As the Evening Times exclusively revealed on Tuesday, Glassford Street in the Merchant City, caught 28,000 drivers and generated almost £700,000 in just eight months.
Between April 23 – when the council launched its CCTV crackdown on bus lanes – and December 31 last year, a total of 27,922 charge notices were issued resulting in at least £685,380 in fines.
We were inundated with e-mails and letters from readers and our website attracted scores of comments from people giving their opinion on the city's most prolific money-generating bus lanes.
Council chiefs and passenger groups have defended bus lanes, saying drivers should avoid using them in the first place.
However, concerned members of the public have branded them the council's biggest "cash cow".
CCTV is installed at 11 loca- tions on main roads in the city, including North Hanover Street, Hope Street, Mary- hill Road and Duke Street.
Motorists caught in bus lanes receive a £60 fixed penalty fine, which is cut to £30 if paid within 14 days.
Among the comments made on the Evening Times website was one from William McGavin, from Glasgow, who said: "It's no surprise that Glassford Street in the centre of Glasgow is the biggest cash cow the council has ever had.
"I've watched numerous cars being driven up Glassford Street with their drivers totally oblivious to the signage telling them it's a bus/taxi/cycle lane.
"One of the biggest abuses of these lanes is at Stockwell Street heading towards Gorbals Cross."
Another writer, Sam McKeown said motorists were forced to use the Glassford Street bus lane, adding: "There is nowhere else to go except the wrong side of the road.
"If they want to keep this street for buses they should make it a no entry for cars."
Robert McWilliams, who was caught driving in the Glassford Street bus lane, asked where the money generated from the bus lanes was going.
He said: "We are being ripped off by Glasgow City Council.
"Where does all that money go? Why are there plenty of potholes on the roads?"
Ian Meechan said: "It is a scandal and another revenue stream for the council.
"If they really wished to keep these bus lanes clear, they would analyse the main offending locations and ascer- tain why there is such a high degree of transgression.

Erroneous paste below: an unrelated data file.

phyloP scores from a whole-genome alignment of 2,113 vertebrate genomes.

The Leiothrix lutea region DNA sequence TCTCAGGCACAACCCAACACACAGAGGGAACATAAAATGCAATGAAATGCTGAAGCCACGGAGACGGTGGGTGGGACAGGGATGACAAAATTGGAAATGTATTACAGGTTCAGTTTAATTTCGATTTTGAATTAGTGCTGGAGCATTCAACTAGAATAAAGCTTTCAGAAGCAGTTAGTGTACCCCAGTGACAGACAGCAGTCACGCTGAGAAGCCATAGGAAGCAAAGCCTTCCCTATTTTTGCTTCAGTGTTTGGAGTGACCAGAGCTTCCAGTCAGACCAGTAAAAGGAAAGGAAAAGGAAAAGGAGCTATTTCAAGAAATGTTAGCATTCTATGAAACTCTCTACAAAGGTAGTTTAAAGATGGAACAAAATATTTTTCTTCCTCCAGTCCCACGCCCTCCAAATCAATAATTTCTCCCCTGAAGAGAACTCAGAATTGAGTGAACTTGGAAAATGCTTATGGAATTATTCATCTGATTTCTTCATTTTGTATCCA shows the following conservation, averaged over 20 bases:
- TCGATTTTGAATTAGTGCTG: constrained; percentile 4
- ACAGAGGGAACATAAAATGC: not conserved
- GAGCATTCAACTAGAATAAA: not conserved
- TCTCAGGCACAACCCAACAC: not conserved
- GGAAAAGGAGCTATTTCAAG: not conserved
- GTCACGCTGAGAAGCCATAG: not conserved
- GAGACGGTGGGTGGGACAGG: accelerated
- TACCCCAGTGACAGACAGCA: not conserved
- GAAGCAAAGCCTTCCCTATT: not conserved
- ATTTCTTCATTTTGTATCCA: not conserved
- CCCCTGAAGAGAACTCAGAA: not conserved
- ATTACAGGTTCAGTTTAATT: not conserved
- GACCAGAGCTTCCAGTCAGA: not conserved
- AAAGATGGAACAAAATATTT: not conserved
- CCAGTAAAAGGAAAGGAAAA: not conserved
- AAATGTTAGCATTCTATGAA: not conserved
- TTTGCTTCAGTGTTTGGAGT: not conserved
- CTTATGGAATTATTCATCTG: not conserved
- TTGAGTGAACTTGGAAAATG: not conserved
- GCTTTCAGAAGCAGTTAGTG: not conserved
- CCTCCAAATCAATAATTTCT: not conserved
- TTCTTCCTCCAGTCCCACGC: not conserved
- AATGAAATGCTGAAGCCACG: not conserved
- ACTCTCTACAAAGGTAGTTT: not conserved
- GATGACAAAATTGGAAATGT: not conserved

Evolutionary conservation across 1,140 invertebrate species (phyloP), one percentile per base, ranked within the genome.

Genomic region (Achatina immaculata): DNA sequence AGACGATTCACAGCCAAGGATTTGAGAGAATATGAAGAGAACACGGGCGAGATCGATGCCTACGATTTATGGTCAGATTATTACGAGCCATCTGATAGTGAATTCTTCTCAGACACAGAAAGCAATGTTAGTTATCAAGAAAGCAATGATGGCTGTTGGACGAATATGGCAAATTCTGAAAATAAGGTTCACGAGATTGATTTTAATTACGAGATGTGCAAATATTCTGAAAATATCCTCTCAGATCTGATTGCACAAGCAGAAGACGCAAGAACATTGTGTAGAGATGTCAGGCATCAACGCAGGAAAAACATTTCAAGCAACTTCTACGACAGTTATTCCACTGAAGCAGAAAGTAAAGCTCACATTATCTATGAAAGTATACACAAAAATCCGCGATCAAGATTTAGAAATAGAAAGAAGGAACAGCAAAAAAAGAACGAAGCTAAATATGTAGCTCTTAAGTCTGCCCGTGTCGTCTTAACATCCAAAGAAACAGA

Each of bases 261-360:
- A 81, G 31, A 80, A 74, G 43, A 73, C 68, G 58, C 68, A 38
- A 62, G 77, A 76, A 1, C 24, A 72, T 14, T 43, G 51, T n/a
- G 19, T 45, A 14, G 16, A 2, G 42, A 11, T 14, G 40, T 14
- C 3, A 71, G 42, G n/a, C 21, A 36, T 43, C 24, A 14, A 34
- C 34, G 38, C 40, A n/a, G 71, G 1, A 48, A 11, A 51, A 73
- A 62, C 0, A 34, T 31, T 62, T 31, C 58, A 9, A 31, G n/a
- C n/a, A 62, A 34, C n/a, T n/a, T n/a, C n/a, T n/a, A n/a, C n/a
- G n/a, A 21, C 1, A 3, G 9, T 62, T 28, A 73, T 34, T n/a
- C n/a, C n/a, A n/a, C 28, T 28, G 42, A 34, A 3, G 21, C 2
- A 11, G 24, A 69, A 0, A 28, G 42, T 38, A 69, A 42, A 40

"If the council was really interested in cutting down offences and keeping the lanes clear, they would improve the signage at this location."
Johnny Mack added: "I don't think there is anything the council, or anyone else for that matter, who can persuade me that bus lanes are there to make money."
Alison McLean, 31, from Dennistoun, was caught in Glassford Street bus lane.
She said: "I got a letter the other day saying I had driven in a bus lane and at first I thought it was a mistake.
"Then I realised it was when I had dropped my daughter off outside the Subway sandwich shop- I had been in the bus lane only for a moment. I was really shocked."
At least 19,657 notices have been issued to motorists using the bus lane in Cathedral Street, generating £512,430, while the bus lane camera in Maryhill Road/Bilsland Drive netted 14,984 drivers, resulting in £411,190.
The camera which has caught the least amount of motorists is in Maryhill Road at Dalsholm Road. It netted 1616 people and generated revenues of £41,700.
Gordon McLelland, 32, a retail worker from Neilston, suggested using the money for road repairs.
He said: "It's a shocking amount to be caught. I think it's just ignorance and drivers do need to be aware.
"The money generated from catching people in bus lanes should be used to fix pot-holes so all drivers benefit."
Mairi Kelly, 32, a personal assistant from Clydebank, said: "I think bus lanes cause a lot of traffic problems.
"If they're going to put a bus lane somewhere they need a lot more signage. I've noticed a lot of drivers using the bus lane in Glassford Street but I don't think they even realise they can't use it until it's too late."
Lynn Magill, 52, of Castle- milk, said: "My friend got caught in a bus lane in Duke Street and she didn't realise she had been driving in one.
"I think a lot of drivers are in the same position, so more needs to be done so that people know where they can and cannot drive."
Susan McGuinness, 50, a college worker from Baillieston, said: "I travel by bus but I think the amount of people who are caught in bus lanes is far too much.
"Are people not realising there are bus lanes or are they just driving in them regardless?
"It's a big problem."
Ryan Molloy, 28, of Maryhill, said awareness needed to be raised so that people knew exactly where bus lanes began and finished.
He said: "My mum was caught in one and she couldn't believe it.
"There really needs to be more done so good drivers aren't getting caught out."
A Glasgow City Council spokesman said: "Driving in bus lanes has always been illegal and anyone with a driving licence is well aware of that fact.
"The vast majority of drivers will never receive a penalty because they stay within the law.
"The minority of drivers who do abuse bus lanes know exactly how to avoid receiving a fine - don't break the law."